In the anthelminthic study, METL increased the paralysis and death of Tubifex tubifex within a short time in a dose-dependent manner. Helminths, worm-like organisms reside inside the living host and assemble nourishment from it which results in disruption in hosts nutrient absorption mechanism. Through skin or gastrointestinal tract juvenile forms of the parasites can invade human beings and go under maturation to form adult worms by arresting nutrition [51].  Anthelmintics, a group of antiparasitic drugs perform locally to expel worms from the gastrointestinal tract [52] or systematically to restrict helminths from doing any noteworthy damage to host [53]. METL’s anthelmintic behavior may be exhibited due to the involvement of the phytoconstituents of the plant extract.  Phytoconstituents can interfere with the generation of energy by de-aligning oxidative phosphorylation, or due to the interfere of phytoconstitents with the glycoproteins of the cell surface.

The study revealed significant anti-inflammatory, thrombolytic, and anthelmintic potentiality of methanol extract of T. leucostaphylum leaves and can be considered as a prominent candidate to be a lead compound for drug discovery and drug designing.  Chemical dynamics of the plant extract has been presumed to trigger the biological activity of the plant extract. Finally, further investigations following chemical profiling are recommended to confirm the biological activity of the plant extract.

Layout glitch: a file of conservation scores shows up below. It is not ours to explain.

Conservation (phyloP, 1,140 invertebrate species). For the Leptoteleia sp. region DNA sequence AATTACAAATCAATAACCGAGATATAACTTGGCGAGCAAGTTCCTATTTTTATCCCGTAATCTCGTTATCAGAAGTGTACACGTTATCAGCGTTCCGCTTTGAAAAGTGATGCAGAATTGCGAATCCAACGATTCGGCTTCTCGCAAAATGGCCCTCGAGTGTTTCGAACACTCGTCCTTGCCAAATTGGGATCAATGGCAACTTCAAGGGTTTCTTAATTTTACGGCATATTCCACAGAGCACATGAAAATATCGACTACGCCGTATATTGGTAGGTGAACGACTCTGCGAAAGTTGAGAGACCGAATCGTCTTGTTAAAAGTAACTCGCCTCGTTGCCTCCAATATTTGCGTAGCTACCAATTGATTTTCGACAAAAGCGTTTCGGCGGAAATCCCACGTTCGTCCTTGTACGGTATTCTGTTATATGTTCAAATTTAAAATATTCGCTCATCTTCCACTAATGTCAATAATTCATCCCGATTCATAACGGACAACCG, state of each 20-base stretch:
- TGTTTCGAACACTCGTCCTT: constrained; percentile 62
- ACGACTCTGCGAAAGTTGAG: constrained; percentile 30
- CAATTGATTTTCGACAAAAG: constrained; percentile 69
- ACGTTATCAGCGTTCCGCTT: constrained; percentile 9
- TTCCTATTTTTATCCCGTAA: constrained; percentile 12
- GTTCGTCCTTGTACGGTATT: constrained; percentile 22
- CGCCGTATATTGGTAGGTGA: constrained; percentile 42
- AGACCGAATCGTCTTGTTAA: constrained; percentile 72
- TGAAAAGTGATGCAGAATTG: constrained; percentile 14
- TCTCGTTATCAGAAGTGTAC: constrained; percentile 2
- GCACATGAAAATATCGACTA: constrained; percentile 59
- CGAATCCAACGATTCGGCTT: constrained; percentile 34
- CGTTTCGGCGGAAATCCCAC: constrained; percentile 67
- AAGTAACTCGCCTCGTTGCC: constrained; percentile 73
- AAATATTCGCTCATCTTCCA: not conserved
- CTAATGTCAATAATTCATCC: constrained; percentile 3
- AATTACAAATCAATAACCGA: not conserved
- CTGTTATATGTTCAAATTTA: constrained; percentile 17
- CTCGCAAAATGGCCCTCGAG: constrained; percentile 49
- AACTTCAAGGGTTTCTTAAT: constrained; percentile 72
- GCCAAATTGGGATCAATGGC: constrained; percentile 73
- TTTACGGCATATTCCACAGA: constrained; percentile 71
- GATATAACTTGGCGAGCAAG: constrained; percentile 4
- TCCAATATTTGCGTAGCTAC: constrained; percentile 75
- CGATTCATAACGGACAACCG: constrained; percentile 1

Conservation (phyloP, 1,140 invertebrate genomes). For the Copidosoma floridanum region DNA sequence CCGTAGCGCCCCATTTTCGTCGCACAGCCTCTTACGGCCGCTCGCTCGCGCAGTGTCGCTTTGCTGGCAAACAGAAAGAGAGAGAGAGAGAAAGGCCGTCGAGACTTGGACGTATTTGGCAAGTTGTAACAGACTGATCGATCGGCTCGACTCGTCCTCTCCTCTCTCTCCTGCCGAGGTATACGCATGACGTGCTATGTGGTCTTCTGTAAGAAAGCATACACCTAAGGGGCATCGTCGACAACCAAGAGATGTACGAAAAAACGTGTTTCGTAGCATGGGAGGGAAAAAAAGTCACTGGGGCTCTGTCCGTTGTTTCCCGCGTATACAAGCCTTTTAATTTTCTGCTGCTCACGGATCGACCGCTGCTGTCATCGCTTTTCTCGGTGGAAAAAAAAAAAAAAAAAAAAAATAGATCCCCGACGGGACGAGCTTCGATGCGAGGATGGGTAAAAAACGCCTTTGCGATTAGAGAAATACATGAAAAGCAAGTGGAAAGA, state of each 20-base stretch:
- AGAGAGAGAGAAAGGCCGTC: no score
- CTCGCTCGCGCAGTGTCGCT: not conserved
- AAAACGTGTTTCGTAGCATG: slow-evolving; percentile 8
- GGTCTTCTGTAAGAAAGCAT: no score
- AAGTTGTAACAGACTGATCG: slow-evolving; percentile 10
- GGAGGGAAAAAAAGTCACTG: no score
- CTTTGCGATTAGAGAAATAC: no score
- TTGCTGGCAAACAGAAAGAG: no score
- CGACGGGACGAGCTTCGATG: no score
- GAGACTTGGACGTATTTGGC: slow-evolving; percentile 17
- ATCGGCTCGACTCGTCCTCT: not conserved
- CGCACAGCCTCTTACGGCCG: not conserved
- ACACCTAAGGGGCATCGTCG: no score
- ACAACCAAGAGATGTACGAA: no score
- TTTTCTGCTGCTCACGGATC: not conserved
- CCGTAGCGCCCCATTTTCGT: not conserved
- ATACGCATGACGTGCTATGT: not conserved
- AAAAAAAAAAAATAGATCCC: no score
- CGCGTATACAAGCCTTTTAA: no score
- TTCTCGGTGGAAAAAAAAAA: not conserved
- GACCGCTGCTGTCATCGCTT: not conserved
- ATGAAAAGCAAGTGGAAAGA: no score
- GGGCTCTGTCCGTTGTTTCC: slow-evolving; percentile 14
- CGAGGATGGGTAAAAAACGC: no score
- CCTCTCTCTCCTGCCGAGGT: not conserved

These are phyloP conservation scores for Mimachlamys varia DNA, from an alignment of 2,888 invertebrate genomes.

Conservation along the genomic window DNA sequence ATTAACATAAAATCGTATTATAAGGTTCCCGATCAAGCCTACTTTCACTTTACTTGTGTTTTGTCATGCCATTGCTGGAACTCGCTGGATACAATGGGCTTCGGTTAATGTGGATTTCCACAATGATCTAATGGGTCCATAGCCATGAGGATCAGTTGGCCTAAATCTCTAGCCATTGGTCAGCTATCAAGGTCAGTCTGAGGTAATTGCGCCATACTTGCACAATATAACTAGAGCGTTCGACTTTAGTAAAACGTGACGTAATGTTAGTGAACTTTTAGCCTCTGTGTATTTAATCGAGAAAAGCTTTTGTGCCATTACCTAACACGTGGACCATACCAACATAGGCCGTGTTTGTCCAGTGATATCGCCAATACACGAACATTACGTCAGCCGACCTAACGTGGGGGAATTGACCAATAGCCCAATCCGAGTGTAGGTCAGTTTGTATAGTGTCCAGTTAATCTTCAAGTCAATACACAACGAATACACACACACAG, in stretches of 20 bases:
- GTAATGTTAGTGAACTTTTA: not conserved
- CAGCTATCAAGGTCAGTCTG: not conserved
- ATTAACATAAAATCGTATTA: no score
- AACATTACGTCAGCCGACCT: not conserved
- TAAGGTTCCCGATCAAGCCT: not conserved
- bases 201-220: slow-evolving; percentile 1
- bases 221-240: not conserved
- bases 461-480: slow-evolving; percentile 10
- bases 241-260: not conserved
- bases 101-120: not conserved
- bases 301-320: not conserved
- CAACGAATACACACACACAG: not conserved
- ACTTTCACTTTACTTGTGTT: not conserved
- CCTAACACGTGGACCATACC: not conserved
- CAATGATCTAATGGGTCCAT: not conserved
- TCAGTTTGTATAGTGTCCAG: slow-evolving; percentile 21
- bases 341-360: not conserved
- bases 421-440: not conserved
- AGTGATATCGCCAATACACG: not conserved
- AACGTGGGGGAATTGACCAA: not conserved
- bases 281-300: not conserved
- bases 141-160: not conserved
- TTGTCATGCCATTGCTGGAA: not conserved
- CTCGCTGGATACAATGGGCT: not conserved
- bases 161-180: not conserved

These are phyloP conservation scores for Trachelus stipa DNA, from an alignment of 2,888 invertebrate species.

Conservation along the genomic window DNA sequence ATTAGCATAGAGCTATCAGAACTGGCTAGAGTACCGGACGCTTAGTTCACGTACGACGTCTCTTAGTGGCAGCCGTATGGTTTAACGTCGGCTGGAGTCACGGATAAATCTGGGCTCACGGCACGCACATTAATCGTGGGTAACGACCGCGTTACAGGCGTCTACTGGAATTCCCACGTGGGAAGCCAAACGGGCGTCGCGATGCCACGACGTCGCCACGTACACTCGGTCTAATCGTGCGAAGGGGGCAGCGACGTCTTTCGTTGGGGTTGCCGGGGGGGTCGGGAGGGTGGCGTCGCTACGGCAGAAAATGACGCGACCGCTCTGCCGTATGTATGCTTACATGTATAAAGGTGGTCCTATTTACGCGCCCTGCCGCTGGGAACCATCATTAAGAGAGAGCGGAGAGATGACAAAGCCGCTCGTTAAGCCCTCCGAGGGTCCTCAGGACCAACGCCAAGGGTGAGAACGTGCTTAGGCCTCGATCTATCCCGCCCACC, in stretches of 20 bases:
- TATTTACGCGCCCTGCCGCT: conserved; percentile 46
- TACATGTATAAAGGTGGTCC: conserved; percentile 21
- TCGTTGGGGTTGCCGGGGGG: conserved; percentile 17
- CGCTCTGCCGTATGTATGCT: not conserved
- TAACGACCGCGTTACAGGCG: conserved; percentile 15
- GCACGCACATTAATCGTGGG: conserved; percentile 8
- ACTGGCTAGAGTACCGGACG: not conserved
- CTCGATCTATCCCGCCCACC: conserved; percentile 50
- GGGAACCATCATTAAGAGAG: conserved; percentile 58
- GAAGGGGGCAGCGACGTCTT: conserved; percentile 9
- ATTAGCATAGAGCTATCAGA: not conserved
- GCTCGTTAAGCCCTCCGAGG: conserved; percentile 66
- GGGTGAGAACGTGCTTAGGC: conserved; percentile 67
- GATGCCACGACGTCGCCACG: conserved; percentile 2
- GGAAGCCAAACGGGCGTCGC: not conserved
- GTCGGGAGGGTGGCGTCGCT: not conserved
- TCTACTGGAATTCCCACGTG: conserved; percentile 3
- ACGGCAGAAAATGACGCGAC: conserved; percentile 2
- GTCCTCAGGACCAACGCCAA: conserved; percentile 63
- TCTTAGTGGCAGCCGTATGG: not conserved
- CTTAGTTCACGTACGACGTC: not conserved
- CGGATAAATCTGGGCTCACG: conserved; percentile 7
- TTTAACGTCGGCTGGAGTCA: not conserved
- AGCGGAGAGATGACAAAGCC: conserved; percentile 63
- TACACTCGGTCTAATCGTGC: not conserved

The authors are thankful to the Department of Pharmacy, International Islamic University Chittagong, Chittagong – 4318, Bangladesh and “The Article (Road to Drug Discovery)” for the laboratory, and other aids required for this research. The authors also would like to thank Mrs. Sultana Razia Shorna (Chittagong college, Chittagong – 4203, Bangladesh) for her heartfelt cooperation. No particular grant was received from public, private or non-profit funding agencies for this research.

SR, SUS, and NUE conceptualized, designed, and prepared the research protocols. SUS and NUE performed the laboratory experiments. MMRK, AMSC, ANH, and MS curated the data. SAS, SR, SA and NUE interpreted the data. SA, NUE and SUS drafted the manuscript. SMT and MAS supervised while MNI monitored the research. Finally, all the authors revise the final draft and agreed to publish the manuscript as an original research article.

Authors declared that they have no conflict of interest.